The free radical initiator can be used alone and thermally decomposed to release the free radical initiating species or can be used in combination with a suitable reducing agent in a redox couple. The reducing agent is typically an oxidizable sulfur compound such as an alkali metal metabisulfite and pyrosulfite, e.g. sodium metabisulfite, sodium formaldehyde sulfoxylate, potassium metabisulfite, sodium pyrosulfite, etc. The amount of reducing agent which can be employed throughout the copolymerization generally varies from about 0.1 to 3 weight percent of the amount of polymer.

The emulsifying agent can be of any of the nonionic or anionic oil-in-water surface active agents or mixtures thereof generally employed in emulsion polymerization procedures. When combinations of emulsifying agents are used, it is advantageous to use a relatively hydrophobic emulsifying agent in combination with a relatively hydrophobic agent. The amount of emulsifying agent is generally from about 1 to about 10, preferably from about 2 to about 6, weight percent of the monomers used in the polymerization.

The emulsifier used in the polymerization can also be added, in its entirety, to the initial charge to the polymerization zone or a portion of the emulsifier, e.g. from 90 to 25 percent thereof, can be added continuously or intermittently during polymerization.

The preferred interpolymerization procedure is a modified batch process wherein the major amounts to some or all the comonomers and emulsifier are added to the reaction vessel after polymerization has been initiated. In this matter, control over the copolymerization of monomers having widely varied degrees of reactivity can be achieved. It is preferred to add a small portion of the monomers initially and then add the remainder of the major monomers and other comonomers intermittently or continuously over the polymerization period which can be from 0.5 to about 10 hours, preferably from about 2 to about 6 hours.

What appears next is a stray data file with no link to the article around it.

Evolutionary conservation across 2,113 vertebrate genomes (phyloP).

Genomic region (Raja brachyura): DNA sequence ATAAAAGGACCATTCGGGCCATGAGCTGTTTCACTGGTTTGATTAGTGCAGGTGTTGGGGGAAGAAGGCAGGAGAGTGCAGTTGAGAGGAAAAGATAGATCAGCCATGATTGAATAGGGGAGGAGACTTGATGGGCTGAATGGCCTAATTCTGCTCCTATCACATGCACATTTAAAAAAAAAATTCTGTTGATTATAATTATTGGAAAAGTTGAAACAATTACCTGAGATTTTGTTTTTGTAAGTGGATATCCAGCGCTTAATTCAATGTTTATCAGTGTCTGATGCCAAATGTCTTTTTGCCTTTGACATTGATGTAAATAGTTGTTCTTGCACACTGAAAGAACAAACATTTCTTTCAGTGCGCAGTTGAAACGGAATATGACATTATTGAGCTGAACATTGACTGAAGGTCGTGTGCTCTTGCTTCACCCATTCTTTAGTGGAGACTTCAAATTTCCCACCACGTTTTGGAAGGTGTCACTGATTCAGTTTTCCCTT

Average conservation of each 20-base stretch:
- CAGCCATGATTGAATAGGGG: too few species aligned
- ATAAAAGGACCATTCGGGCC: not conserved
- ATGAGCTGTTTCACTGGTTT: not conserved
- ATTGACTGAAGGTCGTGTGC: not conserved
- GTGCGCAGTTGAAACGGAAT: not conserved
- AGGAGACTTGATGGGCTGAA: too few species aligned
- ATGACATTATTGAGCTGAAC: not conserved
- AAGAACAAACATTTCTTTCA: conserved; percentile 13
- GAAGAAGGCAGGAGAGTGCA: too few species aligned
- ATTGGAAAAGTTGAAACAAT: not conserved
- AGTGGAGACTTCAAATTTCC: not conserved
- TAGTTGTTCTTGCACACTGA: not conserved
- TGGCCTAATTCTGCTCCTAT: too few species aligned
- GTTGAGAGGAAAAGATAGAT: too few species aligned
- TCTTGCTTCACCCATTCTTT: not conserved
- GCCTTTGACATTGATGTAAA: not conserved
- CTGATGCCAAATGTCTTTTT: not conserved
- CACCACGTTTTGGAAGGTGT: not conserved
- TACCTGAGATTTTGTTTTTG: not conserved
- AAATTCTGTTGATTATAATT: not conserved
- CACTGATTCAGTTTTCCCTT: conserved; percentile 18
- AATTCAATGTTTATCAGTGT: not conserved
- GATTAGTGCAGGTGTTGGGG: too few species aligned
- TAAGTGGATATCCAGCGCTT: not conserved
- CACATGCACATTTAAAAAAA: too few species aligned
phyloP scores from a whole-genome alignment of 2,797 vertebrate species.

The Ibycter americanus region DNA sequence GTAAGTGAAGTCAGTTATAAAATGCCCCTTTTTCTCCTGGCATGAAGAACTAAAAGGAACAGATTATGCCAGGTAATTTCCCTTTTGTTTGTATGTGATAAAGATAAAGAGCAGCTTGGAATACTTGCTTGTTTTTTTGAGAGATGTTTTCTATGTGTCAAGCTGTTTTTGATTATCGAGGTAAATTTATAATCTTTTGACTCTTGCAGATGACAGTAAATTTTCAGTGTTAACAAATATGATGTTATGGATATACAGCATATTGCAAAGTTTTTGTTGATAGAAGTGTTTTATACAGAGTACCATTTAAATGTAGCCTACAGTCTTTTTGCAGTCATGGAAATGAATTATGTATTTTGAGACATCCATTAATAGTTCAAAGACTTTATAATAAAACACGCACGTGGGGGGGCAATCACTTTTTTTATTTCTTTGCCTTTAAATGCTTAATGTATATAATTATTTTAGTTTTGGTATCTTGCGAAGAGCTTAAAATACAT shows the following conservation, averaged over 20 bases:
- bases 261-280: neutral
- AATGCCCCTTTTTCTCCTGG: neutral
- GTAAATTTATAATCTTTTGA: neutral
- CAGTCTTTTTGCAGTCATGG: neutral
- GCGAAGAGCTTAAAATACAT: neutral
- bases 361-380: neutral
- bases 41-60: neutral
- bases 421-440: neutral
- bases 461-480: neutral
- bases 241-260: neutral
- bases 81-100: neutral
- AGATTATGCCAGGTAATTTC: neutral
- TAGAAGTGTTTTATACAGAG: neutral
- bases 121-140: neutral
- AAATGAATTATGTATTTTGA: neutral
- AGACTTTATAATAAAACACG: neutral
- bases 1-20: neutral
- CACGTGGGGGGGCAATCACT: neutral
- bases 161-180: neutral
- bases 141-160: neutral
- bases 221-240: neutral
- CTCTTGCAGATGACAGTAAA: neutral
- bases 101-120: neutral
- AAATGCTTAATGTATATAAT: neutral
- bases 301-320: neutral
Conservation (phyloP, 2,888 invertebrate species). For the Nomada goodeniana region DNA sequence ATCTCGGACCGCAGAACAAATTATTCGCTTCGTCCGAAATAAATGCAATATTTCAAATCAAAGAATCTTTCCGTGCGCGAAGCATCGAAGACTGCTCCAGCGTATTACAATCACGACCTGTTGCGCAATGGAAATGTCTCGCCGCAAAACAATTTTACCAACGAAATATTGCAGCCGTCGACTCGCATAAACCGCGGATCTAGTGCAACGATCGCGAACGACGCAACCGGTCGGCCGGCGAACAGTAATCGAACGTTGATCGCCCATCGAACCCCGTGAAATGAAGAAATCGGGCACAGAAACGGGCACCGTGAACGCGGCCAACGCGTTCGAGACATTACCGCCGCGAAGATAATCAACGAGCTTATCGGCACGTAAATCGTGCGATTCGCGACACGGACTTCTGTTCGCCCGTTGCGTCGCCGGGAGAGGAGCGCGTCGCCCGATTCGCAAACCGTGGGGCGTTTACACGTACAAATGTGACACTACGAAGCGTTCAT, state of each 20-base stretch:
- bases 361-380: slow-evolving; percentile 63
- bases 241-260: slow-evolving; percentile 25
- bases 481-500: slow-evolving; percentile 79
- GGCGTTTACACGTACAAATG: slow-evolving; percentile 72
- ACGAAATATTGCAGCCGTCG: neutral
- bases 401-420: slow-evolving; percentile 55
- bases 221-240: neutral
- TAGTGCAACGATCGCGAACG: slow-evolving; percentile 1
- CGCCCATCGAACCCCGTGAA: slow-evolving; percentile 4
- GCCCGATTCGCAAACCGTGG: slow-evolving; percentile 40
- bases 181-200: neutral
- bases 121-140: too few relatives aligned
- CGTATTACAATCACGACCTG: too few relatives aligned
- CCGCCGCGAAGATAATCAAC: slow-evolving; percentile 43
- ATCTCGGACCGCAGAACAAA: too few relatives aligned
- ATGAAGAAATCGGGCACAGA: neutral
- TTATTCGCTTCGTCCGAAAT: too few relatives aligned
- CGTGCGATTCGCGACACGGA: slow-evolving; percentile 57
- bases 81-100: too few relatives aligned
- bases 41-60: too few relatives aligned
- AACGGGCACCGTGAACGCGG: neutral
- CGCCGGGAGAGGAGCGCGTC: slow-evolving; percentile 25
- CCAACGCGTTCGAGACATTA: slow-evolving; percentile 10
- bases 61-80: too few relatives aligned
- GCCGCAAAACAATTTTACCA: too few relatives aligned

The latices are produced and used at relatively high solids contents, e.g. up to about 60%, although they may be diluted with water if desired. The preferred latices will contain about from 45 to 55, and, most preferred about 50% weight percent solids.

In utilizing the binders of the present invention, the polyester fibers are collected as a web or mat using spun bonded, needle punched, entangled fiber, card and bond or other conventional techniques for nonwoven manufacture. When used for roofing membranes, the resultant mat preferably ranges in weight from 10 grams to 300 grams per square meter with 100 to 200 grams being more preferred and 125 to 175 considered optimal. The mat is then soaked in an excess of binder emulsion to insure complete coating of fibers with the excess binder removed under vacuum or pressure of nip/print roll. The polyester mat is then dried and the binder composition cured preferably in an oven at elevated temperatures of at least about 150 C. Alternatively, catalytic curing may be used, such as with an acid catalyst, including mineral acids such as hydrochloric acid; organic acids such as oxalic acid or acid salts such as ammonium chloride, as known in the art. The amount of catalyst is generally about 0.5 to 2 parts by weight per 100 parts of the acrylate based polymer.